THE BIG SKY

Canal Boat - - Boater’s Break - WITH SEB JAY

Fancy an all-nighter? Starry sum­mer skies are the per­fect ex­cuse for some dusk ‘til dawn ex­ploits of the as­tro­nom­i­cal va­ri­ety. June’s short nights see the stars twin­kling above Bri­tain’s canals by 11pm, giv­ing us four hours of star­lit dark­ness.

It’s time enough to can­ter across the uni­verse and back again for an early break­fast.

The jour­ney be­gins out West. Look for a bright star that is in fact not a star at all. Jupiter, the big­gest planet in our so­lar sys­tem, is un­miss­able as dark­ness de­scends. Now look low to your South-east for a dim­mer pale-yel­low star. Again, this is no star but the ringed gas gi­ant Saturn. A small te­le­scope is all you’ll need to see Saturn’s rings.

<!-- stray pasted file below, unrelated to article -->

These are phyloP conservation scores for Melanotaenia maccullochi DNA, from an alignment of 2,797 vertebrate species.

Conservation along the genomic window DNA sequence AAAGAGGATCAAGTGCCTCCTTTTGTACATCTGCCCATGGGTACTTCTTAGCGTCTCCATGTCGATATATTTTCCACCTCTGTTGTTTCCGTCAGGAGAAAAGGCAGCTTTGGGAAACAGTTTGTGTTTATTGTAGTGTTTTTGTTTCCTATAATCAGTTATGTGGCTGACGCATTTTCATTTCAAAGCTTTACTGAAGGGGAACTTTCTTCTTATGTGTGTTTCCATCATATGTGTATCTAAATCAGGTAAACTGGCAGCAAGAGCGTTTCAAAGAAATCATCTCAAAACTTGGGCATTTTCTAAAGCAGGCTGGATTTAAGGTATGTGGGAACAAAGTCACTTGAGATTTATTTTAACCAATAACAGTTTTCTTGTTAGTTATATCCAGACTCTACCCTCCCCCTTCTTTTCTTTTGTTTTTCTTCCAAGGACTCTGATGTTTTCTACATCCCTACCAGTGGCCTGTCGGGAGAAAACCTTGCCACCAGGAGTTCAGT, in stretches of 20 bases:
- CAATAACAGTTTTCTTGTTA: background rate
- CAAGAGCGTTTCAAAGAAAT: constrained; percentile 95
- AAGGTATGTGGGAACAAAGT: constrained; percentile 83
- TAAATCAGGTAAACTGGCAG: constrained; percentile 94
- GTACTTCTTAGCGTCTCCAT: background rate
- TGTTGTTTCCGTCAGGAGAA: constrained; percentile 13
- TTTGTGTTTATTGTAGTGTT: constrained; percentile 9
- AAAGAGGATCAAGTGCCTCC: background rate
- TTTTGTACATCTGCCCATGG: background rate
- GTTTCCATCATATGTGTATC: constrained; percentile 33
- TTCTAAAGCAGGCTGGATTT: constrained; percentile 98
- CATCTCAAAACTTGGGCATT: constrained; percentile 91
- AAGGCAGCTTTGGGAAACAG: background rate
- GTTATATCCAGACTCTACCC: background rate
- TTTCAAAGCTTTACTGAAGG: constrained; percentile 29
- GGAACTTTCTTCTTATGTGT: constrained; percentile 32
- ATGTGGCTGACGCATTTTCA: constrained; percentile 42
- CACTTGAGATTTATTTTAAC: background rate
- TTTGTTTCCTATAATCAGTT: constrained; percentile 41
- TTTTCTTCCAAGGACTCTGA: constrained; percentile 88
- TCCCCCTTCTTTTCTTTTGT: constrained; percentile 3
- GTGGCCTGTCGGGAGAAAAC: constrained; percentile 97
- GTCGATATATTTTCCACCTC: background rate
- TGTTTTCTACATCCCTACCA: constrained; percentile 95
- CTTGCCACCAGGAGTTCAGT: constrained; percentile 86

Out beyond the plan­ets a big­ger te­le­scope and plan­e­tar­ium app is re­quired. To­gether they’ll help you track down the Ring Ne­bula in Lyra – the re­mains of a star that died 5000 years ago; the Her­cules glob­u­lar clus­ter where the old­est stars in our galaxy lie, and the glow from dis­tant suns in far flung gal­ax­ies, and from where starlight has trav­elled for longer than the en­tirety of hu­man his­tory to reach your eyes. Be­fore you know it, it’ll be get­ting light!

A view through a te­le­scope of the old­est stars in our galaxy in the Her­cules glob­u­lar clus­ter

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